Moreover, because Ontario already has lake-based aquaculture, much of the infrastructure needed to support land-based trout production — processors, shippers, and veterinary expertise — already exists.
For all the benefits, indoor fish farms do face other significant challenges and risks. First and foremost, farmers need to consider the hefty cost of retrofitting buildings and installing new equipment. Costs can run into the millions of dollars, and require a good deal of time: a year and a half for Planet Shrimp’s first phase; three years for First Ontario; two years for Sand Plains .
“We’ve had to retrofit all the interior of the building and then all the electrical has been redone and a new roof,” says Bushey of Sand Plains. “There was a lot of work put into the original structure just to make it adequate for the fish farm.”
Another challenge: Some species, such as shrimp and tilapia, require warm water to thrive (rainbow trout don’t). If power fails, these farmers have only minutes to respond to ensure their livestock’s survival.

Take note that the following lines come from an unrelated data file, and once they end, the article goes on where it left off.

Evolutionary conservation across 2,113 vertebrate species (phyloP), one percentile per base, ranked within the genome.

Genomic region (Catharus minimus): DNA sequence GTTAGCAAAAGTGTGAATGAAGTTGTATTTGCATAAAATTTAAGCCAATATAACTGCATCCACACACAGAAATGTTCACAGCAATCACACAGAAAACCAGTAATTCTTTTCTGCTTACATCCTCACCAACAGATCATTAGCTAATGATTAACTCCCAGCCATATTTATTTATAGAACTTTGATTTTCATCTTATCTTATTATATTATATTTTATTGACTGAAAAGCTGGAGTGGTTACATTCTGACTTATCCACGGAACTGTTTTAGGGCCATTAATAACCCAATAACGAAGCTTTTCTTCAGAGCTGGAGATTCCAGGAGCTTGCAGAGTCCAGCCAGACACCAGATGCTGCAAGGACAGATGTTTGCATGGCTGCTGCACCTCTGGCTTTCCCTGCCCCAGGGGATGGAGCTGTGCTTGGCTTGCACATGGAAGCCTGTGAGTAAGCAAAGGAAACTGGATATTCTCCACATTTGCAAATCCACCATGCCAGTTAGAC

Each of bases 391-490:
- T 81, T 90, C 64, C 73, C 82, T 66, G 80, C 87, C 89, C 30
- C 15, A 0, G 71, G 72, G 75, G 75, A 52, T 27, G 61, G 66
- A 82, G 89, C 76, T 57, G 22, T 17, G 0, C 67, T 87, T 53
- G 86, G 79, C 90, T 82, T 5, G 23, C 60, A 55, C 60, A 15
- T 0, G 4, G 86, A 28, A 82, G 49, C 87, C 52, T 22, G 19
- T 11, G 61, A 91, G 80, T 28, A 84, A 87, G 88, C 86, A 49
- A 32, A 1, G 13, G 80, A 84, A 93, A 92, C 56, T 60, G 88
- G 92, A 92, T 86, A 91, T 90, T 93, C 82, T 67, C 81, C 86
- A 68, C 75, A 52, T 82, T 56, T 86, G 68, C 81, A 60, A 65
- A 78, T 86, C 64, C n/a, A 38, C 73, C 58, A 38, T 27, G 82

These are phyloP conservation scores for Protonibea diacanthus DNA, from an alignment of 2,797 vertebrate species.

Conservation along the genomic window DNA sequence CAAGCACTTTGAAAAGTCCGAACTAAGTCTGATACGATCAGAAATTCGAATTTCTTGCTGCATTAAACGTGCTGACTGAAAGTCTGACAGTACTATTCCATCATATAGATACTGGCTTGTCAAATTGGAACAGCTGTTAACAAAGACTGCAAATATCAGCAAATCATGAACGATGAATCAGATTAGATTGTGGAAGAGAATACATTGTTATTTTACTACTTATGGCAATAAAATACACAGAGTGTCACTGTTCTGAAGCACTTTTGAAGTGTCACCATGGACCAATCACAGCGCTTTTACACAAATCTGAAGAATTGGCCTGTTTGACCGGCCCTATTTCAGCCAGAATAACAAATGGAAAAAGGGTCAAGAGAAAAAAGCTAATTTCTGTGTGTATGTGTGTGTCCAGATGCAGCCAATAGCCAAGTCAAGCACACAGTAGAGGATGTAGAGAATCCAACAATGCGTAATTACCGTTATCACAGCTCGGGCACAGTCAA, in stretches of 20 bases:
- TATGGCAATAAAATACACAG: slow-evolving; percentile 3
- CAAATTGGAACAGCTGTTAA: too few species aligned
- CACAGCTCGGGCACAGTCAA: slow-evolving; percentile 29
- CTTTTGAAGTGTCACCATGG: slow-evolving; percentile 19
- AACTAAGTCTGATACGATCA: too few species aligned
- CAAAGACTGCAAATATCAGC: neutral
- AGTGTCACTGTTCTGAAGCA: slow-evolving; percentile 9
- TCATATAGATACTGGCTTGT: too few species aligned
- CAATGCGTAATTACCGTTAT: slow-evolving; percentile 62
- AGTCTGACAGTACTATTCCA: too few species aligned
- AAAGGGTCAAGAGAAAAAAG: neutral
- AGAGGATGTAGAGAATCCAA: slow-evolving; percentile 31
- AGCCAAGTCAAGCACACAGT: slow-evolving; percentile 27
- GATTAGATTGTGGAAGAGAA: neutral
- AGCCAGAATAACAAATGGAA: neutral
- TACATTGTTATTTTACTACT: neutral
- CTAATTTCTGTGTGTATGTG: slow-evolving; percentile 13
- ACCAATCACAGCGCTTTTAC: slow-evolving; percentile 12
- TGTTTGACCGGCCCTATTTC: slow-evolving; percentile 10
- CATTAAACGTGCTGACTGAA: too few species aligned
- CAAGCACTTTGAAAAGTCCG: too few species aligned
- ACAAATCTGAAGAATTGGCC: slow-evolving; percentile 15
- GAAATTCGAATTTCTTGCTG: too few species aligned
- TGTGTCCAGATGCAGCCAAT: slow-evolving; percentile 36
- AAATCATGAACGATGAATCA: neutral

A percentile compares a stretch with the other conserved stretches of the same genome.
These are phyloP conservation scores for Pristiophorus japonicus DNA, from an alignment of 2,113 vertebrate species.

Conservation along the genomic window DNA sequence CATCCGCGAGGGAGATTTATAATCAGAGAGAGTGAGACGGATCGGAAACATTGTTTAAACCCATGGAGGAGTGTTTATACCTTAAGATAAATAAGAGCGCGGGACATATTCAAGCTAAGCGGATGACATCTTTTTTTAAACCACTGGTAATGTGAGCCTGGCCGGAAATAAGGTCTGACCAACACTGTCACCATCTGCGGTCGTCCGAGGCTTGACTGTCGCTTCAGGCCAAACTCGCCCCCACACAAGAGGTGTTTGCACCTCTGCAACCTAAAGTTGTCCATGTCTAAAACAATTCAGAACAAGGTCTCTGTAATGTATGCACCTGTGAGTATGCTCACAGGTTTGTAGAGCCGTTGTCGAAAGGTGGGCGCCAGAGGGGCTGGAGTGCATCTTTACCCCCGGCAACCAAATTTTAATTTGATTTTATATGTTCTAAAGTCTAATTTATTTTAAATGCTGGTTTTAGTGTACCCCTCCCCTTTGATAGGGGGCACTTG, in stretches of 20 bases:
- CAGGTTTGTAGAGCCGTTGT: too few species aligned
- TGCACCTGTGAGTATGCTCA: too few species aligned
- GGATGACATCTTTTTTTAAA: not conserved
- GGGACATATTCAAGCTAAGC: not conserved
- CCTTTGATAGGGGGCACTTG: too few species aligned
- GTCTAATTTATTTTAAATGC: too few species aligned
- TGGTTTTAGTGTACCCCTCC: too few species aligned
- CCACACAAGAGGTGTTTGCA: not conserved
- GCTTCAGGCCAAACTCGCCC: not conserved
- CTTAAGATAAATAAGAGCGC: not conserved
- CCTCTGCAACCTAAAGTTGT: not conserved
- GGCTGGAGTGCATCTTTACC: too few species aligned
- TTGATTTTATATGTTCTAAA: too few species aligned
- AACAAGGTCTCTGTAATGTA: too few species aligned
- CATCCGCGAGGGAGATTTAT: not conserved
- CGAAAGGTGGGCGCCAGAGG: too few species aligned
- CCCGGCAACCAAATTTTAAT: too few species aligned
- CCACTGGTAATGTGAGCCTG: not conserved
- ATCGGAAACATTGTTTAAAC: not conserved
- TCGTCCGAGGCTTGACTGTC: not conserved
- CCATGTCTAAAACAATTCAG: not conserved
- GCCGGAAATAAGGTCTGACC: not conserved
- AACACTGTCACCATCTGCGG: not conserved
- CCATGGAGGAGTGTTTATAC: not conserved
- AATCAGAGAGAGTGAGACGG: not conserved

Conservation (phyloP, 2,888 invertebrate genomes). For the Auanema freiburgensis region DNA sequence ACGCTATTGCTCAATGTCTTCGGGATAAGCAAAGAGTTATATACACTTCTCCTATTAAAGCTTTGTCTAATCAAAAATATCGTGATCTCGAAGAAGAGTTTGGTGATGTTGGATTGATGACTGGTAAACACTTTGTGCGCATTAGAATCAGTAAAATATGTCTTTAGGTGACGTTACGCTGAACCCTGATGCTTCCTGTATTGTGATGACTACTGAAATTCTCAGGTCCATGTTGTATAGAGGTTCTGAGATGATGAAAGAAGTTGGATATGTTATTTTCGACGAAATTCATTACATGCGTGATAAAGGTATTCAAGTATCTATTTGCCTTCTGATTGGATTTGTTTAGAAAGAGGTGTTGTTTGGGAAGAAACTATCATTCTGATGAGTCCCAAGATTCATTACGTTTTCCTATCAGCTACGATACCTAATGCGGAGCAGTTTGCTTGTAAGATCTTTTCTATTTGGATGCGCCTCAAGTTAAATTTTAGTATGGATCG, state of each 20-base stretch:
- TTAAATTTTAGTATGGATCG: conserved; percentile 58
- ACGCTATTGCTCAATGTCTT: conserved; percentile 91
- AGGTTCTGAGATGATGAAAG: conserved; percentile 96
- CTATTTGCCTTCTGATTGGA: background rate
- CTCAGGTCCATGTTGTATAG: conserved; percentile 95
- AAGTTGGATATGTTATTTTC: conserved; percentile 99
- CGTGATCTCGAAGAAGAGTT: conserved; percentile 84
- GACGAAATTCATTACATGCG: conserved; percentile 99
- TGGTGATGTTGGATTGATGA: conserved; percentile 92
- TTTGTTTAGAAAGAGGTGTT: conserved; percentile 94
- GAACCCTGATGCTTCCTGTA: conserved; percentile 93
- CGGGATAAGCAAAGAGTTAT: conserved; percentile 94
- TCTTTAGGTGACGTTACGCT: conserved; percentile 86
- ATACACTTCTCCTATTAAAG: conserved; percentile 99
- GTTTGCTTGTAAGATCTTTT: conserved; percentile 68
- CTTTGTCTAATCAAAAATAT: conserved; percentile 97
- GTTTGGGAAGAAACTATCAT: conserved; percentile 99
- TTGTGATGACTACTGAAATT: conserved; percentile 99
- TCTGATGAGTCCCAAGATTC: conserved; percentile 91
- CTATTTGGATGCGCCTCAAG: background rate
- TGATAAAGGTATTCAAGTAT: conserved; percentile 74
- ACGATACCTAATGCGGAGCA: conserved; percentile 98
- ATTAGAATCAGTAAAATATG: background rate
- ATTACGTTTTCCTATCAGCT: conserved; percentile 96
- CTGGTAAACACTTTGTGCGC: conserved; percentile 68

Then there are the unknowns of being the first in the province to attempt indoor production at such a large scale. “There’s nobody out there to tell you how to do this or to really give you any insight because they say that every barn runs different,” says Cocchio.
Meanwhile, aquaculture owners do worry about the impact of rising electrical and fuel costs on their operations’ bottom line.
Despite all the challenges, however, these pioneering farms are experiencing promising success. Cocchio knows the idea of transforming unused barns into aquaculture operations strike a chord with farmers looking for new opportunities. Nevertheless, he advises caution.
“I feel like not anybody could just do this,” he says, noting they were told growing shrimp would be as easy as growing pigs. It isn’t. Just try to tell if a shrimp is sick: A baby is the size of an eyelash.
“You have to know chemistry and water and things like that to make this work.”
This is one in a series of stories about issues affecting southwestern Ontario. It's brought to you with the assistance of faculty and students from Western University’s Faculty of Information and Media Studies.